The Benedictus (Morning), 
the Magnificat (Evening), or 
Nunc dimittis (Night) may follow.

Prayer:
Jesus, Light of the world,
bring the light and peace of your Gospel
to the nations.
Lord of life,
hear our prayer.

Jesus, Bread of life,
give food to the hungry
and nourish us all with your Word.
Lord of life,
hear our prayer.

Jesus, our Way, our Truth, our Life,
be with us and all who follow in the way.
Deepen our appreciation of your truth
and fill us with your life.
Lord of life,
hear our prayer.

Jesus, Good Shepherd,
who gave your life for the sheep,
recover the straggler,
bind up the injured,
strengthen the sick
and lead the healthy and strong to new pastures.
Lord of life,
hear our prayer.

Jesus, the Resurrection and the Life,
we give you thanks for all who have lived and believed in you.
Raise us with them to eternal life.
Lord of life,
hear our prayer.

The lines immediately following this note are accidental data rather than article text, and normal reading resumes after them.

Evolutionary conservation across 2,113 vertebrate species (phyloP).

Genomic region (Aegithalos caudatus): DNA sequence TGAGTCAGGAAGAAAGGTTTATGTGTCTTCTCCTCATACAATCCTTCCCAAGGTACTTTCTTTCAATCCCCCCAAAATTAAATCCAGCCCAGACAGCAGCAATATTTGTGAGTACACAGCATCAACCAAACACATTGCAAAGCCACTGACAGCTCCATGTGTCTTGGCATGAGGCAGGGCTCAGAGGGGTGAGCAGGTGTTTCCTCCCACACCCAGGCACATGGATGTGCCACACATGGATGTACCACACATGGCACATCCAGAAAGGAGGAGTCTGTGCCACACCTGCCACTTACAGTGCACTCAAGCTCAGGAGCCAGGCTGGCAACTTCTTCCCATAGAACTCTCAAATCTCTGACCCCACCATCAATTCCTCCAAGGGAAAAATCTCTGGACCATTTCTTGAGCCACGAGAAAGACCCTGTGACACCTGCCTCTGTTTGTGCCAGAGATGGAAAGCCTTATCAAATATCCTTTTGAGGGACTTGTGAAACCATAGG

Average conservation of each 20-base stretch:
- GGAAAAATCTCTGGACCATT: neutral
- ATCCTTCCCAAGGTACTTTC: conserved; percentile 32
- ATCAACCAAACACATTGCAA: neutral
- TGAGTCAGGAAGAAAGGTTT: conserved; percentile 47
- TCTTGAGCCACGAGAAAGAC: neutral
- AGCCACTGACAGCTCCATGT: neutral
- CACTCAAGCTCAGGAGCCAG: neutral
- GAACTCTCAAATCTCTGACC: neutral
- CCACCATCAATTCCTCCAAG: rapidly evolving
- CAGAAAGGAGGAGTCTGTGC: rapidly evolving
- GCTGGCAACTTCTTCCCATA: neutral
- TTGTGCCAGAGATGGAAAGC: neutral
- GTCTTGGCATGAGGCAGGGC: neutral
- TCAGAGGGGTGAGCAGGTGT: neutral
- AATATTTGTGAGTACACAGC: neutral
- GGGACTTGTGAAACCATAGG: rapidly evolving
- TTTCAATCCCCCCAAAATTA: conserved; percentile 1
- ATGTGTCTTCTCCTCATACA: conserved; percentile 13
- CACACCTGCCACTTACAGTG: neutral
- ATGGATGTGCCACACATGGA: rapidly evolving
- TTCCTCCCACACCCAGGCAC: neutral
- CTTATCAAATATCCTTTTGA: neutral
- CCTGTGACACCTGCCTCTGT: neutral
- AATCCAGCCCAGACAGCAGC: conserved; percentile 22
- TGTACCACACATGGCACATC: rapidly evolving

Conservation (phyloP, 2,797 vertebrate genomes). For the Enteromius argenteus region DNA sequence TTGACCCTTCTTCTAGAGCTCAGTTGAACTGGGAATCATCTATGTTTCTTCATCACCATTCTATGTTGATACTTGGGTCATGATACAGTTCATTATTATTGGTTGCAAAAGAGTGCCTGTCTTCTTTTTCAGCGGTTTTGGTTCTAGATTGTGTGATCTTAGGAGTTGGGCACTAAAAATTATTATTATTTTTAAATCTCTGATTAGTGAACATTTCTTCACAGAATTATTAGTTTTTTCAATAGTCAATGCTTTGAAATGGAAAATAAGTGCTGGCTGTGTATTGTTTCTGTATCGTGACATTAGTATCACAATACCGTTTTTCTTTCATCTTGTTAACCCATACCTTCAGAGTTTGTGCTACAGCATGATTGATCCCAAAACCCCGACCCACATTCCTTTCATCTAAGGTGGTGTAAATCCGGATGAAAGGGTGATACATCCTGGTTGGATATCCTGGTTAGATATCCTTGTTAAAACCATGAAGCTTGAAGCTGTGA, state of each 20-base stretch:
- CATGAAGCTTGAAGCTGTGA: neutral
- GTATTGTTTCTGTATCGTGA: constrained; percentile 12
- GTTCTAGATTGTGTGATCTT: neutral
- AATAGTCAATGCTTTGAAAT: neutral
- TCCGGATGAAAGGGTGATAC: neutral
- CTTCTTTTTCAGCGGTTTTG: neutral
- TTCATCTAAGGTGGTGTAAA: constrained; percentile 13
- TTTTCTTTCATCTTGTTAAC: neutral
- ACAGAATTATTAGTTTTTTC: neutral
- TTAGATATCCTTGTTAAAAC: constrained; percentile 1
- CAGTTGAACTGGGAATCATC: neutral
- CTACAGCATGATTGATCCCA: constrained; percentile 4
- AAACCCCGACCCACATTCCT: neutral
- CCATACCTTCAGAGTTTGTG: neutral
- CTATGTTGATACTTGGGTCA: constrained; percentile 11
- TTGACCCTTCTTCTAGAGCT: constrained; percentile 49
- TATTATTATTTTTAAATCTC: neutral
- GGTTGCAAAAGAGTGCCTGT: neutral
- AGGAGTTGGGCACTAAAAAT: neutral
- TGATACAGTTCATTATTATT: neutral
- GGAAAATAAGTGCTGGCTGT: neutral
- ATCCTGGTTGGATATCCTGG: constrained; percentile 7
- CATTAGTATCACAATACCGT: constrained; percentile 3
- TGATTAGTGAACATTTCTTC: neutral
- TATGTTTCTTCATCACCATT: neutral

Glory to you, Jesus Christ, our Good Shepherd.
In the waters of baptism you give us new birth,
at your table you nourish us with heavenly food,
and in your goodness and mercy
you guide us beyond the terrors of evil and death
to your Father's home to dwell in eternal light.
Glory to you for ever. Amen.

O loving God, your martyr Alphege of Canterbury suffered violent death when
he refused to permit a ransom to be extorted from his people: Grant that all
pastors of your flock may pattern themselves on the Good Shepherd, who
laid down his life for the sheep; and who with you and the Holy Spirit lives
and reigns, one God, for ever and ever. Amen. 
       
Rejoicing in the God's new creation,
let us pray as our Redeemer has taught us:

- The Lord's Prayer

Lead us always to the living waters
where you promise respite and refreshment,
that we may be counted among those
who know and follow you, O Lord. Amen.

*******************************************************
The psalms and the invitation to the Lord's Prayer are from _Celebrating Common
Prayer_ (Mowbray), (c) The Society of Saint Francis 1992, which is used with
permission.

The canticle is from _Common Worship: Daily Prayer, Preliminary
Edition_, copyright (c) The Archbishops' Council, 2002.

The biblical passage is from The New Revised Standard Version (Anglicized
Edition), copyright (c) 1989, 1995 by the Division of Christian Education